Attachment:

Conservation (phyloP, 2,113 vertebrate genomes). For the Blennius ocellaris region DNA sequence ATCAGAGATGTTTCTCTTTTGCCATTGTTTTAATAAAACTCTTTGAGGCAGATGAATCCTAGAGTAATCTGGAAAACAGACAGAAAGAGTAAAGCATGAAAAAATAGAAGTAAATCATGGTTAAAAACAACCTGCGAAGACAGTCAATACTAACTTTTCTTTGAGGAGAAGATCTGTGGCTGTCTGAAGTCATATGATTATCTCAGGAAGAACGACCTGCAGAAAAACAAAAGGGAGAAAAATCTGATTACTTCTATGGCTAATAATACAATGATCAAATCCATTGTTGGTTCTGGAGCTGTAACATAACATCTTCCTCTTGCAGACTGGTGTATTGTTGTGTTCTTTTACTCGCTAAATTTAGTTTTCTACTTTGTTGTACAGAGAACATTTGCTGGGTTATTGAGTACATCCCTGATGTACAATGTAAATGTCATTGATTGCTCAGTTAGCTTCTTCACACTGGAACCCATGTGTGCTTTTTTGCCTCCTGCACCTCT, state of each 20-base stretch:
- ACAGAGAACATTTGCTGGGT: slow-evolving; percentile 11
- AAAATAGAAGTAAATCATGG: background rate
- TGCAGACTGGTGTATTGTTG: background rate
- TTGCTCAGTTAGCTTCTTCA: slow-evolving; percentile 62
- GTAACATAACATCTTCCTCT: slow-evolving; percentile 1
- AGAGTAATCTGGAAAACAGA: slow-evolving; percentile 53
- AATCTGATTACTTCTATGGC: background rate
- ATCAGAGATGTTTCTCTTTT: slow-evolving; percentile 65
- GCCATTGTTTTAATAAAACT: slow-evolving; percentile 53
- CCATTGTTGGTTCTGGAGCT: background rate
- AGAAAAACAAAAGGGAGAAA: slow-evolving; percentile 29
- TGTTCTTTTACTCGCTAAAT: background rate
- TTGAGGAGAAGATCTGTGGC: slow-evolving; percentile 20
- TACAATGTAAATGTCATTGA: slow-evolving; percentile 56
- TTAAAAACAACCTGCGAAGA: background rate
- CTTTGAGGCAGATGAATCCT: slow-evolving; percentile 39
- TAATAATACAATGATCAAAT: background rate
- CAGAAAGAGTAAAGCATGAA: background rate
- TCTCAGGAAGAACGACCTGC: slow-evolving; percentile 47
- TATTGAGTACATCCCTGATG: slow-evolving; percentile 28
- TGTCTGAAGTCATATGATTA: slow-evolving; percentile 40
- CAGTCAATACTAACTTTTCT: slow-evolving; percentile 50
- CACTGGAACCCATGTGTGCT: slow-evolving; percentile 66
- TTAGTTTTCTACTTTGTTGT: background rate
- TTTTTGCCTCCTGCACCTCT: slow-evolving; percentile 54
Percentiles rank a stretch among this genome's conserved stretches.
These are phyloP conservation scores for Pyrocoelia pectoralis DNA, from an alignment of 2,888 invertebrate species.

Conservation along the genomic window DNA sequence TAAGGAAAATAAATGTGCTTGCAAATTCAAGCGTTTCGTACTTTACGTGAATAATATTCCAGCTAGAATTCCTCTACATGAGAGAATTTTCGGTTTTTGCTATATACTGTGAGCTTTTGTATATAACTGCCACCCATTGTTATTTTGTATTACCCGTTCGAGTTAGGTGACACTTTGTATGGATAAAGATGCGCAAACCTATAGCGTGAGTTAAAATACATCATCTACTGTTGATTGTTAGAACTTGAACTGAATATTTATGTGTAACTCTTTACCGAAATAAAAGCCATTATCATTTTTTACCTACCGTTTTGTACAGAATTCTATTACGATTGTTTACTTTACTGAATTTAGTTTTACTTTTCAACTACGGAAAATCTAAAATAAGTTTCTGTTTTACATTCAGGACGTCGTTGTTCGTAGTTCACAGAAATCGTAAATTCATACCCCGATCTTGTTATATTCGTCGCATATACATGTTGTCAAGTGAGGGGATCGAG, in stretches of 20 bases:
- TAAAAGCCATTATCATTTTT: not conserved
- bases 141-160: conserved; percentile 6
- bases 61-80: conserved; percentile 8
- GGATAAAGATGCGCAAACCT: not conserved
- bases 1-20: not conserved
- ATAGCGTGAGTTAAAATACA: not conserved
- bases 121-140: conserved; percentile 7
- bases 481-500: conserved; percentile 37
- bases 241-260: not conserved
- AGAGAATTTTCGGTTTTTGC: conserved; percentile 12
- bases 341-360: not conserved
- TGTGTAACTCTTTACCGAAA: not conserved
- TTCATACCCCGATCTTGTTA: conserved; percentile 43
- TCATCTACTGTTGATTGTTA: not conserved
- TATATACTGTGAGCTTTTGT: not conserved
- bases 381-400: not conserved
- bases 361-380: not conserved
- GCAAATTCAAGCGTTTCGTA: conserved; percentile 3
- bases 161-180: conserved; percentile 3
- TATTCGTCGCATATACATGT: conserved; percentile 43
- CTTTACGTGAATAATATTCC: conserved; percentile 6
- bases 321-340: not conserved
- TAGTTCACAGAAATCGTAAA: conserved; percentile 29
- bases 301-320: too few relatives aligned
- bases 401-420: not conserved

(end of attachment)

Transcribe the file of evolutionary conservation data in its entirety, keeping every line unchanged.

Conservation (phyloP, 2,113 vertebrate genomes). For the Blennius ocellaris region DNA sequence ATCAGAGATGTTTCTCTTTTGCCATTGTTTTAATAAAACTCTTTGAGGCAGATGAATCCTAGAGTAATCTGGAAAACAGACAGAAAGAGTAAAGCATGAAAAAATAGAAGTAAATCATGGTTAAAAACAACCTGCGAAGACAGTCAATACTAACTTTTCTTTGAGGAGAAGATCTGTGGCTGTCTGAAGTCATATGATTATCTCAGGAAGAACGACCTGCAGAAAAACAAAAGGGAGAAAAATCTGATTACTTCTATGGCTAATAATACAATGATCAAATCCATTGTTGGTTCTGGAGCTGTAACATAACATCTTCCTCTTGCAGACTGGTGTATTGTTGTGTTCTTTTACTCGCTAAATTTAGTTTTCTACTTTGTTGTACAGAGAACATTTGCTGGGTTATTGAGTACATCCCTGATGTACAATGTAAATGTCATTGATTGCTCAGTTAGCTTCTTCACACTGGAACCCATGTGTGCTTTTTTGCCTCCTGCACCTCT, state of each 20-base stretch:
- ACAGAGAACATTTGCTGGGT: slow-evolving; percentile 11
- AAAATAGAAGTAAATCATGG: background rate
- TGCAGACTGGTGTATTGTTG: background rate
- TTGCTCAGTTAGCTTCTTCA: slow-evolving; percentile 62
- GTAACATAACATCTTCCTCT: slow-evolving; percentile 1
- AGAGTAATCTGGAAAACAGA: slow-evolving; percentile 53
- AATCTGATTACTTCTATGGC: background rate
- ATCAGAGATGTTTCTCTTTT: slow-evolving; percentile 65
- GCCATTGTTTTAATAAAACT: slow-evolving; percentile 53
- CCATTGTTGGTTCTGGAGCT: background rate
- AGAAAAACAAAAGGGAGAAA: slow-evolving; percentile 29
- TGTTCTTTTACTCGCTAAAT: background rate
- TTGAGGAGAAGATCTGTGGC: slow-evolving; percentile 20
- TACAATGTAAATGTCATTGA: slow-evolving; percentile 56
- TTAAAAACAACCTGCGAAGA: background rate
- CTTTGAGGCAGATGAATCCT: slow-evolving; percentile 39
- TAATAATACAATGATCAAAT: background rate
- CAGAAAGAGTAAAGCATGAA: background rate
- TCTCAGGAAGAACGACCTGC: slow-evolving; percentile 47
- TATTGAGTACATCCCTGATG: slow-evolving; percentile 28
- TGTCTGAAGTCATATGATTA: slow-evolving; percentile 40
- CAGTCAATACTAACTTTTCT: slow-evolving; percentile 50
- CACTGGAACCCATGTGTGCT: slow-evolving; percentile 66
- TTAGTTTTCTACTTTGTTGT: background rate
- TTTTTGCCTCCTGCACCTCT: slow-evolving; percentile 54
Percentiles rank a stretch among this genome's conserved stretches.
These are phyloP conservation scores for Pyrocoelia pectoralis DNA, from an alignment of 2,888 invertebrate species.

Conservation along the genomic window DNA sequence TAAGGAAAATAAATGTGCTTGCAAATTCAAGCGTTTCGTACTTTACGTGAATAATATTCCAGCTAGAATTCCTCTACATGAGAGAATTTTCGGTTTTTGCTATATACTGTGAGCTTTTGTATATAACTGCCACCCATTGTTATTTTGTATTACCCGTTCGAGTTAGGTGACACTTTGTATGGATAAAGATGCGCAAACCTATAGCGTGAGTTAAAATACATCATCTACTGTTGATTGTTAGAACTTGAACTGAATATTTATGTGTAACTCTTTACCGAAATAAAAGCCATTATCATTTTTTACCTACCGTTTTGTACAGAATTCTATTACGATTGTTTACTTTACTGAATTTAGTTTTACTTTTCAACTACGGAAAATCTAAAATAAGTTTCTGTTTTACATTCAGGACGTCGTTGTTCGTAGTTCACAGAAATCGTAAATTCATACCCCGATCTTGTTATATTCGTCGCATATACATGTTGTCAAGTGAGGGGATCGAG, in stretches of 20 bases:
- TAAAAGCCATTATCATTTTT: not conserved
- bases 141-160: conserved; percentile 6
- bases 61-80: conserved; percentile 8
- GGATAAAGATGCGCAAACCT: not conserved
- bases 1-20: not conserved
- ATAGCGTGAGTTAAAATACA: not conserved
- bases 121-140: conserved; percentile 7
- bases 481-500: conserved; percentile 37
- bases 241-260: not conserved
- AGAGAATTTTCGGTTTTTGC: conserved; percentile 12
- bases 341-360: not conserved
- TGTGTAACTCTTTACCGAAA: not conserved
- TTCATACCCCGATCTTGTTA: conserved; percentile 43
- TCATCTACTGTTGATTGTTA: not conserved
- TATATACTGTGAGCTTTTGT: not conserved
- bases 381-400: not conserved
- bases 361-380: not conserved
- GCAAATTCAAGCGTTTCGTA: conserved; percentile 3
- bases 161-180: conserved; percentile 3
- TATTCGTCGCATATACATGT: conserved; percentile 43
- CTTTACGTGAATAATATTCC: conserved; percentile 6
- bases 321-340: not conserved
- TAGTTCACAGAAATCGTAAA: conserved; percentile 29
- bases 301-320: too few relatives aligned
- bases 401-420: not conserved